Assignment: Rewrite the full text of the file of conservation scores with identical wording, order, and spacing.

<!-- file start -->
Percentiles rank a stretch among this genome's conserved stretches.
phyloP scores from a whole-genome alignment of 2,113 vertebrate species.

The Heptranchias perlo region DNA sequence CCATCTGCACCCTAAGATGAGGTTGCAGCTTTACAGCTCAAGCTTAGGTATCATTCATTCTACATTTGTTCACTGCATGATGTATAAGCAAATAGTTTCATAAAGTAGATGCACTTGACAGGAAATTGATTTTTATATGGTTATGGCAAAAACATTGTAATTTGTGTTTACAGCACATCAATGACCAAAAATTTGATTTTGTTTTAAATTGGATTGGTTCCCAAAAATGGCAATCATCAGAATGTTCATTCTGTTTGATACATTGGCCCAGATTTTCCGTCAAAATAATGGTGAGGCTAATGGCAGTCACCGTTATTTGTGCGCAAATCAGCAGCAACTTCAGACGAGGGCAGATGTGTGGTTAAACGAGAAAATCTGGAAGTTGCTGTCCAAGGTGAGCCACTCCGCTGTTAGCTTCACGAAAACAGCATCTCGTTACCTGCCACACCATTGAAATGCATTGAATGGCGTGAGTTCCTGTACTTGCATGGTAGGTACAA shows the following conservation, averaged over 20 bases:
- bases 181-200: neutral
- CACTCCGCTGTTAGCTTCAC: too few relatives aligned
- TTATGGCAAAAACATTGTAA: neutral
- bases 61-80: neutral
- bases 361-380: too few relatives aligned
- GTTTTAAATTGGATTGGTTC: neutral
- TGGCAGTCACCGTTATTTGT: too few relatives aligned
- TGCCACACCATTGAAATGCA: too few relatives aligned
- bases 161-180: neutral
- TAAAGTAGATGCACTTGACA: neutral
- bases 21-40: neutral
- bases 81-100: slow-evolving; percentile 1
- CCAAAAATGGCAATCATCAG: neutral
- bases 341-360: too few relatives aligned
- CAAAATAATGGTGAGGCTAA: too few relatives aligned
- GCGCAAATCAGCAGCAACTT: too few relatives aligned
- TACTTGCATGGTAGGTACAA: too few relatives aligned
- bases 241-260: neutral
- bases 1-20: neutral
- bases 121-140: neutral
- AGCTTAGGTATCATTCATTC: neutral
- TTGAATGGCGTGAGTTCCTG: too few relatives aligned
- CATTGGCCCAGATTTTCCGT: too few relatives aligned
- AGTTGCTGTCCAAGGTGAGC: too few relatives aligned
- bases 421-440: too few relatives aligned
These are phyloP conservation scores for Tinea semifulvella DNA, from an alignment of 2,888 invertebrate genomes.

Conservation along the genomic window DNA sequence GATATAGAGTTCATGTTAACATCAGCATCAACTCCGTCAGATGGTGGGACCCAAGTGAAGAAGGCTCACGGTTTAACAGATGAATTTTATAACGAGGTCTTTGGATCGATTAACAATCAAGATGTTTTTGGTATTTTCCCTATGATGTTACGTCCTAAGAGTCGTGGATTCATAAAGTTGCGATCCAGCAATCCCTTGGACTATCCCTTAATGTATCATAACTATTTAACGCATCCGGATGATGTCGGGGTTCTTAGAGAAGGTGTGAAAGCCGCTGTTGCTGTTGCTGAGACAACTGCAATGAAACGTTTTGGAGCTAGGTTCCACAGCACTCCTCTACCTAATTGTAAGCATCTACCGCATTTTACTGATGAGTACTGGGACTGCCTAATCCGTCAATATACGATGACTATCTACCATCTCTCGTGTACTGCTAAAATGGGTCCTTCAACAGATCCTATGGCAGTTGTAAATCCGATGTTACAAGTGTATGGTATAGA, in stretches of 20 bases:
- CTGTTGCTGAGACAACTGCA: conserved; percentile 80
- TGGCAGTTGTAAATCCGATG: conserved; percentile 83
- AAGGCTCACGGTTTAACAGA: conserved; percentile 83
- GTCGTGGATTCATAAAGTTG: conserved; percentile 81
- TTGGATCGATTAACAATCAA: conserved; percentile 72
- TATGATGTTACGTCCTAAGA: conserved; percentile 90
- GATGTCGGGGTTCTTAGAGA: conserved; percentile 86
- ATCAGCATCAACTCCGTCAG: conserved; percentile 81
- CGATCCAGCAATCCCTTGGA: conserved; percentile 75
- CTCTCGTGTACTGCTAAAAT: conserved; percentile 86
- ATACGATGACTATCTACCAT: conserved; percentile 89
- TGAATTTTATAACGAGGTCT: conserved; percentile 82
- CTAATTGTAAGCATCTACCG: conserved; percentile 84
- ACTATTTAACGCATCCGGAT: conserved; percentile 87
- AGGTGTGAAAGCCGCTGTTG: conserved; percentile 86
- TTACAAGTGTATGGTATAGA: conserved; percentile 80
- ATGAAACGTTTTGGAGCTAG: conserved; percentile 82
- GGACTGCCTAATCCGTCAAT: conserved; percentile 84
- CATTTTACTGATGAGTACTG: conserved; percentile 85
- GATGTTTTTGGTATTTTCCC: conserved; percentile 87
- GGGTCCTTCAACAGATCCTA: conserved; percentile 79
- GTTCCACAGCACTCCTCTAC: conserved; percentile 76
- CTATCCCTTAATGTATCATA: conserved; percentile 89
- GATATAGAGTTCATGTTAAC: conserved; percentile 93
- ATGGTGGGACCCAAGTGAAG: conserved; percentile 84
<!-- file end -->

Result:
Percentiles rank a stretch among this genome's conserved stretches.
phyloP scores from a whole-genome alignment of 2,113 vertebrate species.

The Heptranchias perlo region DNA sequence CCATCTGCACCCTAAGATGAGGTTGCAGCTTTACAGCTCAAGCTTAGGTATCATTCATTCTACATTTGTTCACTGCATGATGTATAAGCAAATAGTTTCATAAAGTAGATGCACTTGACAGGAAATTGATTTTTATATGGTTATGGCAAAAACATTGTAATTTGTGTTTACAGCACATCAATGACCAAAAATTTGATTTTGTTTTAAATTGGATTGGTTCCCAAAAATGGCAATCATCAGAATGTTCATTCTGTTTGATACATTGGCCCAGATTTTCCGTCAAAATAATGGTGAGGCTAATGGCAGTCACCGTTATTTGTGCGCAAATCAGCAGCAACTTCAGACGAGGGCAGATGTGTGGTTAAACGAGAAAATCTGGAAGTTGCTGTCCAAGGTGAGCCACTCCGCTGTTAGCTTCACGAAAACAGCATCTCGTTACCTGCCACACCATTGAAATGCATTGAATGGCGTGAGTTCCTGTACTTGCATGGTAGGTACAA shows the following conservation, averaged over 20 bases:
- bases 181-200: neutral
- CACTCCGCTGTTAGCTTCAC: too few relatives aligned
- TTATGGCAAAAACATTGTAA: neutral
- bases 61-80: neutral
- bases 361-380: too few relatives aligned
- GTTTTAAATTGGATTGGTTC: neutral
- TGGCAGTCACCGTTATTTGT: too few relatives aligned
- TGCCACACCATTGAAATGCA: too few relatives aligned
- bases 161-180: neutral
- TAAAGTAGATGCACTTGACA: neutral
- bases 21-40: neutral
- bases 81-100: slow-evolving; percentile 1
- CCAAAAATGGCAATCATCAG: neutral
- bases 341-360: too few relatives aligned
- CAAAATAATGGTGAGGCTAA: too few relatives aligned
- GCGCAAATCAGCAGCAACTT: too few relatives aligned
- TACTTGCATGGTAGGTACAA: too few relatives aligned
- bases 241-260: neutral
- bases 1-20: neutral
- bases 121-140: neutral
- AGCTTAGGTATCATTCATTC: neutral
- TTGAATGGCGTGAGTTCCTG: too few relatives aligned
- CATTGGCCCAGATTTTCCGT: too few relatives aligned
- AGTTGCTGTCCAAGGTGAGC: too few relatives aligned
- bases 421-440: too few relatives aligned
These are phyloP conservation scores for Tinea semifulvella DNA, from an alignment of 2,888 invertebrate genomes.

Conservation along the genomic window DNA sequence GATATAGAGTTCATGTTAACATCAGCATCAACTCCGTCAGATGGTGGGACCCAAGTGAAGAAGGCTCACGGTTTAACAGATGAATTTTATAACGAGGTCTTTGGATCGATTAACAATCAAGATGTTTTTGGTATTTTCCCTATGATGTTACGTCCTAAGAGTCGTGGATTCATAAAGTTGCGATCCAGCAATCCCTTGGACTATCCCTTAATGTATCATAACTATTTAACGCATCCGGATGATGTCGGGGTTCTTAGAGAAGGTGTGAAAGCCGCTGTTGCTGTTGCTGAGACAACTGCAATGAAACGTTTTGGAGCTAGGTTCCACAGCACTCCTCTACCTAATTGTAAGCATCTACCGCATTTTACTGATGAGTACTGGGACTGCCTAATCCGTCAATATACGATGACTATCTACCATCTCTCGTGTACTGCTAAAATGGGTCCTTCAACAGATCCTATGGCAGTTGTAAATCCGATGTTACAAGTGTATGGTATAGA, in stretches of 20 bases:
- CTGTTGCTGAGACAACTGCA: conserved; percentile 80
- TGGCAGTTGTAAATCCGATG: conserved; percentile 83
- AAGGCTCACGGTTTAACAGA: conserved; percentile 83
- GTCGTGGATTCATAAAGTTG: conserved; percentile 81
- TTGGATCGATTAACAATCAA: conserved; percentile 72
- TATGATGTTACGTCCTAAGA: conserved; percentile 90
- GATGTCGGGGTTCTTAGAGA: conserved; percentile 86
- ATCAGCATCAACTCCGTCAG: conserved; percentile 81
- CGATCCAGCAATCCCTTGGA: conserved; percentile 75
- CTCTCGTGTACTGCTAAAAT: conserved; percentile 86
- ATACGATGACTATCTACCAT: conserved; percentile 89
- TGAATTTTATAACGAGGTCT: conserved; percentile 82
- CTAATTGTAAGCATCTACCG: conserved; percentile 84
- ACTATTTAACGCATCCGGAT: conserved; percentile 87
- AGGTGTGAAAGCCGCTGTTG: conserved; percentile 86
- TTACAAGTGTATGGTATAGA: conserved; percentile 80
- ATGAAACGTTTTGGAGCTAG: conserved; percentile 82
- GGACTGCCTAATCCGTCAAT: conserved; percentile 84
- CATTTTACTGATGAGTACTG: conserved; percentile 85
- GATGTTTTTGGTATTTTCCC: conserved; percentile 87
- GGGTCCTTCAACAGATCCTA: conserved; percentile 79
- GTTCCACAGCACTCCTCTAC: conserved; percentile 76
- CTATCCCTTAATGTATCATA: conserved; percentile 89
- GATATAGAGTTCATGTTAAC: conserved; percentile 93
- ATGGTGGGACCCAAGTGAAG: conserved; percentile 84